MCT oil is odorless and able to remain liquid at colder temperatures, unlike regular coconut oil. This ensures the product doesn't solidify or smell like you're on a tropical holiday. Being that it is thinner than most oils, it's also easy to dispense. And a bonus? MCT oil has the same antibacterial and antifungal properties we know and love from coconut oil. Win-win-win.

Sometimes MCT oil is made from palm oil. In that case, it can raise questions about where it was sourced - as palm oil has led to massive deforestation and biodiversity destruction. Good news, our MCT oil at Luce Farm comes from organic coconuts!

Olive Oil

Olive oil is a common carrier for CBD. It has a stronger, more distinct taste - and whether that's a good or bad thing will depend on your personal preference. It’s a thicker oil, with larger fat molecules (long chain triglycerides). This can potentially make it harder for the body to absorb the CBD, compared to the medium chain triglycerides in MCT.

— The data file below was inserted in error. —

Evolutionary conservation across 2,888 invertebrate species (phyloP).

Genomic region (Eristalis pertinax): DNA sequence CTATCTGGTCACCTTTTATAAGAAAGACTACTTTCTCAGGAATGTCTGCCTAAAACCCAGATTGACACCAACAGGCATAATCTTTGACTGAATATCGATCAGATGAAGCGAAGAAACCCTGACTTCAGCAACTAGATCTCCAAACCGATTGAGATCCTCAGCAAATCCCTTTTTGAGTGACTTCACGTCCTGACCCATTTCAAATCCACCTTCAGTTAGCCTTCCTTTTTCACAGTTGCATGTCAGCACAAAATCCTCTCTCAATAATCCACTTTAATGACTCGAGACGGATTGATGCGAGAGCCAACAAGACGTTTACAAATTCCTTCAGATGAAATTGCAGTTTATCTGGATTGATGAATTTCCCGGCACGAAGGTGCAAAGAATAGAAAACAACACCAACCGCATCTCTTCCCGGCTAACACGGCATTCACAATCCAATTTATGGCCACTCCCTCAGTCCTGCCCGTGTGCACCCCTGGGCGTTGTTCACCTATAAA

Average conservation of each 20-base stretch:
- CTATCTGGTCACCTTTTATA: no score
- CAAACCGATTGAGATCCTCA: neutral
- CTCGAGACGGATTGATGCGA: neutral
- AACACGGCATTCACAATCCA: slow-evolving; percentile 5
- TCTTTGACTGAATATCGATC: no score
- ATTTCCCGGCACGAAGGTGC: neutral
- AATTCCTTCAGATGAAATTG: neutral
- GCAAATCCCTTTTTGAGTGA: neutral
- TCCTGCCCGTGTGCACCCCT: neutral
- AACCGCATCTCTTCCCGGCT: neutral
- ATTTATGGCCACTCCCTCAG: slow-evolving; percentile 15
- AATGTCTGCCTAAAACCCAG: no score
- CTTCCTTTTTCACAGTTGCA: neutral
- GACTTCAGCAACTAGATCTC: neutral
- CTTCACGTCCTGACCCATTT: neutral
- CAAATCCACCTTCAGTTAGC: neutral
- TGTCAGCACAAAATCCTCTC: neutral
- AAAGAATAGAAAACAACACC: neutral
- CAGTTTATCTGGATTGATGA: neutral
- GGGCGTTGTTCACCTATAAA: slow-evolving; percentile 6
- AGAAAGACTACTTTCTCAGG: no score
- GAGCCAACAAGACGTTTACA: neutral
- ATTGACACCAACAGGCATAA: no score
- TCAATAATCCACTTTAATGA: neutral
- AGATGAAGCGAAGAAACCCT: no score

Research has shown that olive oil contains a lot of healthy compounds with its phytonutrients and antioxidants. However, specifically because of how many compounds it has, there's less room for it efficiently hold CBD. That's why this is an oil more commonly used in lower-potency products. CBD olive oil salad dressing? Count us in!

Olive oil is a great medium for hemp extract for pets. Dogs seem to love the taste and it’s been shown to have a broad range of health benefits for pets.

Wooden spoon with hemp seeds next to bowl of hemp seed oil

Hemp Seed Oil